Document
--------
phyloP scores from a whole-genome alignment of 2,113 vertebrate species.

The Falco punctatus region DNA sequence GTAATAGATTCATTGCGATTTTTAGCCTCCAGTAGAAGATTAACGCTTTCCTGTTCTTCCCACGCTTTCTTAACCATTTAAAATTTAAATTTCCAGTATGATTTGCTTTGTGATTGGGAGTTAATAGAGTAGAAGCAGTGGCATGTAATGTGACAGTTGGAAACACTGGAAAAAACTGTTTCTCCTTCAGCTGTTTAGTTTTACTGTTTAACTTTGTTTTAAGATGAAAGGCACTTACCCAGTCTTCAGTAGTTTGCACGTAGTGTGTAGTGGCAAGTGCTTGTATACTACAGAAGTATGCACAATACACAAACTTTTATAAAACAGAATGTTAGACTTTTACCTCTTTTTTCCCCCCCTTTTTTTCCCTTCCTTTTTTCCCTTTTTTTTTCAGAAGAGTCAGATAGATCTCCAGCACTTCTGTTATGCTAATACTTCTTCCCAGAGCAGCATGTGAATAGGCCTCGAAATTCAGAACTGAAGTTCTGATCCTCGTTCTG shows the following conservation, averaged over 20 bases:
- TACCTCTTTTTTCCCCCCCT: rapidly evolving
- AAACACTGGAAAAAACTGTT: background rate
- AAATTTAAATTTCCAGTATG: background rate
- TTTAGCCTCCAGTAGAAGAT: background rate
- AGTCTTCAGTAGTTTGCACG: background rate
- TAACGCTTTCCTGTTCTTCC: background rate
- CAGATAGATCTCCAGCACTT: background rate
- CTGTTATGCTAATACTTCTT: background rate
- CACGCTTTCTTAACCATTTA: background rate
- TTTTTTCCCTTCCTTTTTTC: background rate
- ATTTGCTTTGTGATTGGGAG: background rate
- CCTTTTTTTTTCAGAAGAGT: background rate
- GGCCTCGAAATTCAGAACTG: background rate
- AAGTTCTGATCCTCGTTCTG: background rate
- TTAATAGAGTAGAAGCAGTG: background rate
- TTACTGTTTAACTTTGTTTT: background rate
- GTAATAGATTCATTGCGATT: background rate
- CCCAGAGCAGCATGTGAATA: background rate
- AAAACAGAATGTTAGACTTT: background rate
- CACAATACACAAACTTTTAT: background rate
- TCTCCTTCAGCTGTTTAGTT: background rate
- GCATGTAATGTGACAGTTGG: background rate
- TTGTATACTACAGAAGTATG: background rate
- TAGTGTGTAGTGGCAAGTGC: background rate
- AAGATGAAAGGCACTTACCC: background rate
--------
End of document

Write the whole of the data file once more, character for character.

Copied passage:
phyloP scores from a whole-genome alignment of 2,113 vertebrate species.

The Falco punctatus region DNA sequence GTAATAGATTCATTGCGATTTTTAGCCTCCAGTAGAAGATTAACGCTTTCCTGTTCTTCCCACGCTTTCTTAACCATTTAAAATTTAAATTTCCAGTATGATTTGCTTTGTGATTGGGAGTTAATAGAGTAGAAGCAGTGGCATGTAATGTGACAGTTGGAAACACTGGAAAAAACTGTTTCTCCTTCAGCTGTTTAGTTTTACTGTTTAACTTTGTTTTAAGATGAAAGGCACTTACCCAGTCTTCAGTAGTTTGCACGTAGTGTGTAGTGGCAAGTGCTTGTATACTACAGAAGTATGCACAATACACAAACTTTTATAAAACAGAATGTTAGACTTTTACCTCTTTTTTCCCCCCCTTTTTTTCCCTTCCTTTTTTCCCTTTTTTTTTCAGAAGAGTCAGATAGATCTCCAGCACTTCTGTTATGCTAATACTTCTTCCCAGAGCAGCATGTGAATAGGCCTCGAAATTCAGAACTGAAGTTCTGATCCTCGTTCTG shows the following conservation, averaged over 20 bases:
- TACCTCTTTTTTCCCCCCCT: rapidly evolving
- AAACACTGGAAAAAACTGTT: background rate
- AAATTTAAATTTCCAGTATG: background rate
- TTTAGCCTCCAGTAGAAGAT: background rate
- AGTCTTCAGTAGTTTGCACG: background rate
- TAACGCTTTCCTGTTCTTCC: background rate
- CAGATAGATCTCCAGCACTT: background rate
- CTGTTATGCTAATACTTCTT: background rate
- CACGCTTTCTTAACCATTTA: background rate
- TTTTTTCCCTTCCTTTTTTC: background rate
- ATTTGCTTTGTGATTGGGAG: background rate
- CCTTTTTTTTTCAGAAGAGT: background rate
- GGCCTCGAAATTCAGAACTG: background rate
- AAGTTCTGATCCTCGTTCTG: background rate
- TTAATAGAGTAGAAGCAGTG: background rate
- TTACTGTTTAACTTTGTTTT: background rate
- GTAATAGATTCATTGCGATT: background rate
- CCCAGAGCAGCATGTGAATA: background rate
- AAAACAGAATGTTAGACTTT: background rate
- CACAATACACAAACTTTTAT: background rate
- TCTCCTTCAGCTGTTTAGTT: background rate
- GCATGTAATGTGACAGTTGG: background rate
- TTGTATACTACAGAAGTATG: background rate
- TAGTGTGTAGTGGCAAGTGC: background rate
- AAGATGAAAGGCACTTACCC: background rate